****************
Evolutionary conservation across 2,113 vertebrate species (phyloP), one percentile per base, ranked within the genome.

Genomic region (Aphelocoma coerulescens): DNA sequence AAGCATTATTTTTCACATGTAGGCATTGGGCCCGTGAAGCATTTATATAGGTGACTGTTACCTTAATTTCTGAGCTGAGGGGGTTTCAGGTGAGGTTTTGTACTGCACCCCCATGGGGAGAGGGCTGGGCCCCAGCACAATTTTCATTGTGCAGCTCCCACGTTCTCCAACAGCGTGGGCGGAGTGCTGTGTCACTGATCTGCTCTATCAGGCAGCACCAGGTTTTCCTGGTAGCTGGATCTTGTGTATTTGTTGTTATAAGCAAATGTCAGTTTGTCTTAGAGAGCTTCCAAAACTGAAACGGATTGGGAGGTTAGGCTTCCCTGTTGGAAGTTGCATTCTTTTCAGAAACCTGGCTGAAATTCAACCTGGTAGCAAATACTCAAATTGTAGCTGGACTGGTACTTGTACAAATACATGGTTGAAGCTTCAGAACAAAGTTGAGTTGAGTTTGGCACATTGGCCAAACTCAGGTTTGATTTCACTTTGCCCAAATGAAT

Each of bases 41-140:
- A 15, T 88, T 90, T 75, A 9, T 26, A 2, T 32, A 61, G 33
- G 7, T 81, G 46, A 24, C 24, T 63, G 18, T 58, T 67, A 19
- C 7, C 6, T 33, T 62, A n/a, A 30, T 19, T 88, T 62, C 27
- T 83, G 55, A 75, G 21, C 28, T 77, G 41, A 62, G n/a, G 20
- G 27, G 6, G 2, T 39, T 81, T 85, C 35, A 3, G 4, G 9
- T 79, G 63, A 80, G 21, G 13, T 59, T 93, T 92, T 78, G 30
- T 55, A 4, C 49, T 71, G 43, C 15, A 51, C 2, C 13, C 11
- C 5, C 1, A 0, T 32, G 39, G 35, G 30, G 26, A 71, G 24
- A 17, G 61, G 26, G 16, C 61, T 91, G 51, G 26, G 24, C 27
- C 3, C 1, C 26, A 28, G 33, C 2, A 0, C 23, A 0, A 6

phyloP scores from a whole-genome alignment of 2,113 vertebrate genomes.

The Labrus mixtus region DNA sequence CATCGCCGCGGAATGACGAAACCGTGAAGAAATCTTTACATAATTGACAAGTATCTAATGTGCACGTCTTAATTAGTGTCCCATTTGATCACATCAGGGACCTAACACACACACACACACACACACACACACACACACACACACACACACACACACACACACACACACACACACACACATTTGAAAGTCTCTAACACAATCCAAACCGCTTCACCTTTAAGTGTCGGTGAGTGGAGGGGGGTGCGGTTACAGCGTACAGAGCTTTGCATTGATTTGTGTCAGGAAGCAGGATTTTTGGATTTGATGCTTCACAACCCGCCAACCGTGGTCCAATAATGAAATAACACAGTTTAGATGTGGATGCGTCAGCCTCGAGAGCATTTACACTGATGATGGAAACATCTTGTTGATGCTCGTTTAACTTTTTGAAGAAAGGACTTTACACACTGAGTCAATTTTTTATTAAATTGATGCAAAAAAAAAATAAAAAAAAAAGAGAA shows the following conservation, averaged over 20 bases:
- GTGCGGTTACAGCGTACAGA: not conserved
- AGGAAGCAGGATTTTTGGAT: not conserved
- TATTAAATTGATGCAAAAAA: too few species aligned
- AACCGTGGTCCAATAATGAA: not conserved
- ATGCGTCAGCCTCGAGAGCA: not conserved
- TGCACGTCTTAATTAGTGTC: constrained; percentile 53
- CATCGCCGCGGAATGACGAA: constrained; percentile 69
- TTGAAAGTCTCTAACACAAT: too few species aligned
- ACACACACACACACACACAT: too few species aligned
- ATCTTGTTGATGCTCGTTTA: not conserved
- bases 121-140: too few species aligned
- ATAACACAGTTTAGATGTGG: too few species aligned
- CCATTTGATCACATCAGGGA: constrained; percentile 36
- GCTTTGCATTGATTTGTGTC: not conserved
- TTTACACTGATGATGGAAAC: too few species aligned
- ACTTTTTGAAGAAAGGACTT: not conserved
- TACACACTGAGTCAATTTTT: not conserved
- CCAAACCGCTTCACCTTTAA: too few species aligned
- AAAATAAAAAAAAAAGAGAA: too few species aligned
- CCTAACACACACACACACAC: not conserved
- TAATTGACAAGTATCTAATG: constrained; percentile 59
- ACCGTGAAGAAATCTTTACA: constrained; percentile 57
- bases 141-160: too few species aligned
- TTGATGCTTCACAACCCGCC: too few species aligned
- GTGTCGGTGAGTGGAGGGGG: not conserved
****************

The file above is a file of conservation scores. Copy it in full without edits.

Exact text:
Evolutionary conservation across 2,113 vertebrate species (phyloP), one percentile per base, ranked within the genome.

Genomic region (Aphelocoma coerulescens): DNA sequence AAGCATTATTTTTCACATGTAGGCATTGGGCCCGTGAAGCATTTATATAGGTGACTGTTACCTTAATTTCTGAGCTGAGGGGGTTTCAGGTGAGGTTTTGTACTGCACCCCCATGGGGAGAGGGCTGGGCCCCAGCACAATTTTCATTGTGCAGCTCCCACGTTCTCCAACAGCGTGGGCGGAGTGCTGTGTCACTGATCTGCTCTATCAGGCAGCACCAGGTTTTCCTGGTAGCTGGATCTTGTGTATTTGTTGTTATAAGCAAATGTCAGTTTGTCTTAGAGAGCTTCCAAAACTGAAACGGATTGGGAGGTTAGGCTTCCCTGTTGGAAGTTGCATTCTTTTCAGAAACCTGGCTGAAATTCAACCTGGTAGCAAATACTCAAATTGTAGCTGGACTGGTACTTGTACAAATACATGGTTGAAGCTTCAGAACAAAGTTGAGTTGAGTTTGGCACATTGGCCAAACTCAGGTTTGATTTCACTTTGCCCAAATGAAT

Each of bases 41-140:
- A 15, T 88, T 90, T 75, A 9, T 26, A 2, T 32, A 61, G 33
- G 7, T 81, G 46, A 24, C 24, T 63, G 18, T 58, T 67, A 19
- C 7, C 6, T 33, T 62, A n/a, A 30, T 19, T 88, T 62, C 27
- T 83, G 55, A 75, G 21, C 28, T 77, G 41, A 62, G n/a, G 20
- G 27, G 6, G 2, T 39, T 81, T 85, C 35, A 3, G 4, G 9
- T 79, G 63, A 80, G 21, G 13, T 59, T 93, T 92, T 78, G 30
- T 55, A 4, C 49, T 71, G 43, C 15, A 51, C 2, C 13, C 11
- C 5, C 1, A 0, T 32, G 39, G 35, G 30, G 26, A 71, G 24
- A 17, G 61, G 26, G 16, C 61, T 91, G 51, G 26, G 24, C 27
- C 3, C 1, C 26, A 28, G 33, C 2, A 0, C 23, A 0, A 6

phyloP scores from a whole-genome alignment of 2,113 vertebrate genomes.

The Labrus mixtus region DNA sequence CATCGCCGCGGAATGACGAAACCGTGAAGAAATCTTTACATAATTGACAAGTATCTAATGTGCACGTCTTAATTAGTGTCCCATTTGATCACATCAGGGACCTAACACACACACACACACACACACACACACACACACACACACACACACACACACACACACACACACACACACACACATTTGAAAGTCTCTAACACAATCCAAACCGCTTCACCTTTAAGTGTCGGTGAGTGGAGGGGGGTGCGGTTACAGCGTACAGAGCTTTGCATTGATTTGTGTCAGGAAGCAGGATTTTTGGATTTGATGCTTCACAACCCGCCAACCGTGGTCCAATAATGAAATAACACAGTTTAGATGTGGATGCGTCAGCCTCGAGAGCATTTACACTGATGATGGAAACATCTTGTTGATGCTCGTTTAACTTTTTGAAGAAAGGACTTTACACACTGAGTCAATTTTTTATTAAATTGATGCAAAAAAAAAATAAAAAAAAAAGAGAA shows the following conservation, averaged over 20 bases:
- GTGCGGTTACAGCGTACAGA: not conserved
- AGGAAGCAGGATTTTTGGAT: not conserved
- TATTAAATTGATGCAAAAAA: too few species aligned
- AACCGTGGTCCAATAATGAA: not conserved
- ATGCGTCAGCCTCGAGAGCA: not conserved
- TGCACGTCTTAATTAGTGTC: constrained; percentile 53
- CATCGCCGCGGAATGACGAA: constrained; percentile 69
- TTGAAAGTCTCTAACACAAT: too few species aligned
- ACACACACACACACACACAT: too few species aligned
- ATCTTGTTGATGCTCGTTTA: not conserved
- bases 121-140: too few species aligned
- ATAACACAGTTTAGATGTGG: too few species aligned
- CCATTTGATCACATCAGGGA: constrained; percentile 36
- GCTTTGCATTGATTTGTGTC: not conserved
- TTTACACTGATGATGGAAAC: too few species aligned
- ACTTTTTGAAGAAAGGACTT: not conserved
- TACACACTGAGTCAATTTTT: not conserved
- CCAAACCGCTTCACCTTTAA: too few species aligned
- AAAATAAAAAAAAAAGAGAA: too few species aligned
- CCTAACACACACACACACAC: not conserved
- TAATTGACAAGTATCTAATG: constrained; percentile 59
- ACCGTGAAGAAATCTTTACA: constrained; percentile 57
- bases 141-160: too few species aligned
- TTGATGCTTCACAACCCGCC: too few species aligned
- GTGTCGGTGAGTGGAGGGGG: not conserved